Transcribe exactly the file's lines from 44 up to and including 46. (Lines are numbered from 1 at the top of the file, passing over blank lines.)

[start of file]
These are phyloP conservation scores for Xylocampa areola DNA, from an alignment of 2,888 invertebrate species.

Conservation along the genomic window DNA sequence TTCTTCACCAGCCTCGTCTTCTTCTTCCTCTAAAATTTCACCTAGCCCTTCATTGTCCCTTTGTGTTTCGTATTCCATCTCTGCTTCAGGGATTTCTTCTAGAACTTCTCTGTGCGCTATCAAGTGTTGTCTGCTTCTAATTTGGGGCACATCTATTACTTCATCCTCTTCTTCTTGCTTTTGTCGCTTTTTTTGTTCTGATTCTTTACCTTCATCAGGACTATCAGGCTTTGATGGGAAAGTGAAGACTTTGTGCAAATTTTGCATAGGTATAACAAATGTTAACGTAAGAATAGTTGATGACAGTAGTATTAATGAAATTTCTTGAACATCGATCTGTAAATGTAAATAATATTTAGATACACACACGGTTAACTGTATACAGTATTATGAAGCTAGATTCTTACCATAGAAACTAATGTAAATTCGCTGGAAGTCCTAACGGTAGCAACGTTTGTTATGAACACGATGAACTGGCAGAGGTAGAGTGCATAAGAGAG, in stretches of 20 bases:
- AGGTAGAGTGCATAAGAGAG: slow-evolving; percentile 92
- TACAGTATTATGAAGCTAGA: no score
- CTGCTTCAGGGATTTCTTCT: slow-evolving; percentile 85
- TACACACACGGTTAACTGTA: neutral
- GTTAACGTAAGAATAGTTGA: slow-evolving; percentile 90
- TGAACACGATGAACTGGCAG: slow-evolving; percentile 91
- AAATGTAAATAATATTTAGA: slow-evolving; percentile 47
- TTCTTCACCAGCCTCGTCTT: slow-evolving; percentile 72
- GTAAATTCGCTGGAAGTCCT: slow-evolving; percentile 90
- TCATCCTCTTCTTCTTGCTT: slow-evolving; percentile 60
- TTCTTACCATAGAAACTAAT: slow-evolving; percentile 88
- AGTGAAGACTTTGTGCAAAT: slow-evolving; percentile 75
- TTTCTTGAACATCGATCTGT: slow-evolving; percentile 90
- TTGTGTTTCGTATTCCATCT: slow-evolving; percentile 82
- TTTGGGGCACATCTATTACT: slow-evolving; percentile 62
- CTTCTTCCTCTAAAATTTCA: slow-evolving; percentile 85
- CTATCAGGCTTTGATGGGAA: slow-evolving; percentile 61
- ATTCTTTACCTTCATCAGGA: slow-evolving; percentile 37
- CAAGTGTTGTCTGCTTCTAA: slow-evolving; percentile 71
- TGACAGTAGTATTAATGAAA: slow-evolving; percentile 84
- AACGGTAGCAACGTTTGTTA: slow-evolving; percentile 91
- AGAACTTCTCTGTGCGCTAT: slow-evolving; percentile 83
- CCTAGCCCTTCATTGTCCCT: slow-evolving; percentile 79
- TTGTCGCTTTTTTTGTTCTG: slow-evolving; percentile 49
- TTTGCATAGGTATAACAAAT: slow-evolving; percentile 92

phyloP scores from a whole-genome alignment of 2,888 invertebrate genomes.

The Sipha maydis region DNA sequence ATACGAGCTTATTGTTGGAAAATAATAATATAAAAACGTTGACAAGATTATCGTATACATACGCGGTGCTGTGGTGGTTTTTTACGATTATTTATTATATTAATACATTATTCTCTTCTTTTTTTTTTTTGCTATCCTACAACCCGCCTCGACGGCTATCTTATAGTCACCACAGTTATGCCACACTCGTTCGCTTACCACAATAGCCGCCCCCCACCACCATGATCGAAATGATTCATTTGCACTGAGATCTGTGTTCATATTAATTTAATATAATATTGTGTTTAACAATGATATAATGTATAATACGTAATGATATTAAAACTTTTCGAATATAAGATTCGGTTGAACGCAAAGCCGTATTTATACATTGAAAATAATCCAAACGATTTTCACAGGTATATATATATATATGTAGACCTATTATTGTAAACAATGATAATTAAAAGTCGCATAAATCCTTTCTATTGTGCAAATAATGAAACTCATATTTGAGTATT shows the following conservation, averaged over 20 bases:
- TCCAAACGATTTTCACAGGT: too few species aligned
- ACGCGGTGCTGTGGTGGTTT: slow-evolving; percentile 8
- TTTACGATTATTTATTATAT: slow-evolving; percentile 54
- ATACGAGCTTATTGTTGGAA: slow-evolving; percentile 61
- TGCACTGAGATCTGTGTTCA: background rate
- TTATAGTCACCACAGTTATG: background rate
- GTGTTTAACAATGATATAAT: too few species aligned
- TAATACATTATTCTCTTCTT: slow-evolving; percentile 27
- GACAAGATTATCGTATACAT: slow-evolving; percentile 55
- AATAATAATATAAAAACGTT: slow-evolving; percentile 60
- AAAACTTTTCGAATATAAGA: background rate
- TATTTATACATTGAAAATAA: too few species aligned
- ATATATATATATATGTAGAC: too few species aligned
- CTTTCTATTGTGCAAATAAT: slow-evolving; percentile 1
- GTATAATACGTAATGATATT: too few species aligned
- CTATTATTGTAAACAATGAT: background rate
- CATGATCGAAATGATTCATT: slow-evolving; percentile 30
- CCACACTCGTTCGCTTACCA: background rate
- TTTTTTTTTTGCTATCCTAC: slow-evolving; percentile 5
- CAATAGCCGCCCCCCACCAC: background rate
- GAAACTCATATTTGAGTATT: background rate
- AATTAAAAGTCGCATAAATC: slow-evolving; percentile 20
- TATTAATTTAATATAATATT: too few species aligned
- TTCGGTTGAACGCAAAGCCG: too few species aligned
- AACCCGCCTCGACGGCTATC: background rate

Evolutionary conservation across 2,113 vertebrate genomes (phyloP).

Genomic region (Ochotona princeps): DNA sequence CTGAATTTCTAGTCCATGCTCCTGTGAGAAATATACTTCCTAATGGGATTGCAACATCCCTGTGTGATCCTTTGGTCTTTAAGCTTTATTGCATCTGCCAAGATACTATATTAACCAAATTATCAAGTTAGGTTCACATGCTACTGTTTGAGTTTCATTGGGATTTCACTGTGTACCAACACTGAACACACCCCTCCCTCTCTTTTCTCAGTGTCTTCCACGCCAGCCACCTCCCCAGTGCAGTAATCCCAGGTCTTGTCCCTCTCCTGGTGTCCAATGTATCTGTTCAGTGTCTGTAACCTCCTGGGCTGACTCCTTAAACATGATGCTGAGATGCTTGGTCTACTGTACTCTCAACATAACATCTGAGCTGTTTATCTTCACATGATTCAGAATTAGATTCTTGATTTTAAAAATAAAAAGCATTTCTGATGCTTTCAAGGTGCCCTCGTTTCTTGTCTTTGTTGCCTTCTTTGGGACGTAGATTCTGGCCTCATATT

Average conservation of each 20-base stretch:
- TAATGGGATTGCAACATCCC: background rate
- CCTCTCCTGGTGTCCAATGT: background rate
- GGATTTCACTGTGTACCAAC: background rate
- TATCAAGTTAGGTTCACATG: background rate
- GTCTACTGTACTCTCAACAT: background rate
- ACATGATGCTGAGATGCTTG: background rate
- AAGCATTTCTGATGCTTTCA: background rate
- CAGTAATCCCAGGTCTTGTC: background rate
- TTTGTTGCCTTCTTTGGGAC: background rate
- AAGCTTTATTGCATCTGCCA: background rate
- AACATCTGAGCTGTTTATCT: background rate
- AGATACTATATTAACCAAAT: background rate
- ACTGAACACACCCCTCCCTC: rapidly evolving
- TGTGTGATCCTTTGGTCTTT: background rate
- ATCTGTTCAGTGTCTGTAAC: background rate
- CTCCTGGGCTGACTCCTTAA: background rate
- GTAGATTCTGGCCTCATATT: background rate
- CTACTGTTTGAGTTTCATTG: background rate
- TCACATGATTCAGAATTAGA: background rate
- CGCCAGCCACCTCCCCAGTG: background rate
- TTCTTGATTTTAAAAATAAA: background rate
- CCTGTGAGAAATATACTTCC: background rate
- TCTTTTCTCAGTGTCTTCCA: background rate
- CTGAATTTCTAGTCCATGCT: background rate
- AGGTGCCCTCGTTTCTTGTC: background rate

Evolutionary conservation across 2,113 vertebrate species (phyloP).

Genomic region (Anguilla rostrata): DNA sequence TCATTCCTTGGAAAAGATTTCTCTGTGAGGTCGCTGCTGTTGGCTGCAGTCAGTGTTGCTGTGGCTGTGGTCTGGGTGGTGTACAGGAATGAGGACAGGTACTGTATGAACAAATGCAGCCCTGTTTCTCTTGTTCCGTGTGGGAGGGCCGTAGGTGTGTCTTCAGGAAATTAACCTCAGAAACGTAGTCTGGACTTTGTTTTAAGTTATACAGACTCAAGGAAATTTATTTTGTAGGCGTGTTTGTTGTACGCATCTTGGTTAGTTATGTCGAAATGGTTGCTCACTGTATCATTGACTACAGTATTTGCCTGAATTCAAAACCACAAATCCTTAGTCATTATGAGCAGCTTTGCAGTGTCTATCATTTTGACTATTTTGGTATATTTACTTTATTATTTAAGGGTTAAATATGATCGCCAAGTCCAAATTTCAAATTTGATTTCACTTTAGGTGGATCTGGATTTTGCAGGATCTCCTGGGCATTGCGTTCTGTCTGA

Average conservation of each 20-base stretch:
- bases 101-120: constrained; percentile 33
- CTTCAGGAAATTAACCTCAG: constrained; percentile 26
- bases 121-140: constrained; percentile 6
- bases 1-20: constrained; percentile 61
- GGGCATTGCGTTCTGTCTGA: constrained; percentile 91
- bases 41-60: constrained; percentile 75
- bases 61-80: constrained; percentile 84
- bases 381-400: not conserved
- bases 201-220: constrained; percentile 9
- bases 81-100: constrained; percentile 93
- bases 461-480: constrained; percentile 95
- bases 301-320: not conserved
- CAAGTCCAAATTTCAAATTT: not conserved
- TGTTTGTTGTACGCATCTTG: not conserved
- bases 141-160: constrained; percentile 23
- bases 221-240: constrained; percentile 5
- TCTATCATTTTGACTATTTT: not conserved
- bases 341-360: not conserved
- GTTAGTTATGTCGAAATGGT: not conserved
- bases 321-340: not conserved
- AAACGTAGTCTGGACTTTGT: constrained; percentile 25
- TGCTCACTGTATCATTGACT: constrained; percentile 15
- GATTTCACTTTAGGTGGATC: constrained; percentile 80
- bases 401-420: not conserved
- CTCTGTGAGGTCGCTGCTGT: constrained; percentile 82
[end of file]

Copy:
- GTATAATACGTAATGATATT: too few species aligned
- CTATTATTGTAAACAATGAT: background rate
- CATGATCGAAATGATTCATT: slow-evolving; percentile 30